Monday, January 30, 2012


My fascination with Victorian and Georgian mourning jewelry lead me to carve a few skull charms—each sculpted out of wax and cast in sterling.
 It may seem morbid but Momento Mori (translated as "Remember you will die") artwork and jewelry was not a an uncommon theme in the past. The purpose, to remind people of their mortality. I was sadly reminded last week.
My Yiayia (Greek Grandma) passed away on Monday, January 23rd at about 10 to 10 in the evening. She would have been 96 in April. I have to keep reminding myself that death is inevitable— something everyone will experience—and she lived a long healthy life.
 It's just hard to accept that you will never see someone again, hard to imagine where they went and hard to swallow that their experience on planet earth in over. One of the last things she said to my mother before she died was, "I want to go home."  

Wednesday, January 18, 2012

beading bracelets

Hosanna did a couple posts on beaded bracelets (here & here) on thecraftsdept blog and I was eager to try some of the tutorials myself. There is a superb how-to (here) that solve the mystery of how to secure a strand of beads between two pieces of cord. 
It takes about five beads into your first bracelet to master the process.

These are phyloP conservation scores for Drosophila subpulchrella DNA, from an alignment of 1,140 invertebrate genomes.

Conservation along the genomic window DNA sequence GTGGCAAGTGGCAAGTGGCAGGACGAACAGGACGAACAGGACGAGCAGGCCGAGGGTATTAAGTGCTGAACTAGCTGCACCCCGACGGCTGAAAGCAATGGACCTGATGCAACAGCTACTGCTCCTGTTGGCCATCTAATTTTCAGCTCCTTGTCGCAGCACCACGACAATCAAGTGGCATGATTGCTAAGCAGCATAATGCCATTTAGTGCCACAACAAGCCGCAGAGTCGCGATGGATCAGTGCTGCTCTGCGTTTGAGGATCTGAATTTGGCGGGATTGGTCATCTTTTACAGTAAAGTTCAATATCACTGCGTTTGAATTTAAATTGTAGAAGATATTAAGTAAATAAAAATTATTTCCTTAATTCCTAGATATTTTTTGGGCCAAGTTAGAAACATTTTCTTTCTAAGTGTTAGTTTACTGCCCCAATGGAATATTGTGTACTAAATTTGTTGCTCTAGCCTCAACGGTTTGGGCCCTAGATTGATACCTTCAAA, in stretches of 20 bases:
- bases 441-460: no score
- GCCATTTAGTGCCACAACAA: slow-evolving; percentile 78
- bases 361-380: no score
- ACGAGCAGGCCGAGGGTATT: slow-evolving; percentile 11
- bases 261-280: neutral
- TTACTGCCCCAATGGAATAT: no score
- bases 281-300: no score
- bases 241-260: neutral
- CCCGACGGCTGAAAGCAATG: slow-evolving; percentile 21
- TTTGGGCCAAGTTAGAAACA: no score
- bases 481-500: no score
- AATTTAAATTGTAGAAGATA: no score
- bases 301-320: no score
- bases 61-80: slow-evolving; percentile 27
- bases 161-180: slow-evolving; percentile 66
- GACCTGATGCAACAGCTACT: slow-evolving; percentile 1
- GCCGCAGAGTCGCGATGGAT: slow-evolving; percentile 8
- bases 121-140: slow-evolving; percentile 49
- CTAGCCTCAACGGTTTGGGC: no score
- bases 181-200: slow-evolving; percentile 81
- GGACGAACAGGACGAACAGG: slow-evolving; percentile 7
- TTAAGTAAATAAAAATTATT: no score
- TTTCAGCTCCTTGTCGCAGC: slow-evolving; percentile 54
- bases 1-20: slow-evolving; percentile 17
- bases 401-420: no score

Tip: the larger the bead's hole the easier, so begin with a medium size bead. 
I used Swarovski rondelle crystal beads with silk beading thread that conveniently has a beading needle attached. You can basically use any type cording, to sandwich the beads between, that you prefer and use that pretty vintage pearl button you've been saving as the toggle clasp.
Okay, now get started!

Monday, January 16, 2012

make paper clay polar bears & igloo!

It totally slipped my mind that today, Martha's Snow Day show aired. As a child, I always played with clay and being stuck indoors with no school gave me the perfect opportunity (my sister & I would make endless miniature Fimo snowmen). What makes more sense than making polar bears and igloo (or snowmen) in between snow sledding and hot chocolate?
 I recommend all parents have clay in their homes at all times. Its a great tool for endless imagination and entertainment for kids. Growing up, there weren't many options of clay types—we would work the crumbling Fimo for like 10 minutes before it was soft enough to hold together! Today, there are all sorts of clay out there. I am really into Paperclay—it's easy to work with, air dries, is light weight, is easily carved when dry and is completely non-toxic.
Sculpting these polar bears is merely sculpting at all and covering a upside down bowl with a sheet of clay to make an igloo couldn't be easier either. Watch the video to learn the step by step and be prepared for the next big storm.
Polar Bear snowball fight!

Thursday, January 12, 2012

Jude's animal tapestry book

Today, Martha posted on her blog about the tapestry book that I created for her first grandchild, Jude. Please check out her post—it captures how the book came together, including images of the process of making it.

  The Arctic.

 The Ocean.

  The Jungle.



Tuesday, January 10, 2012

felt animal art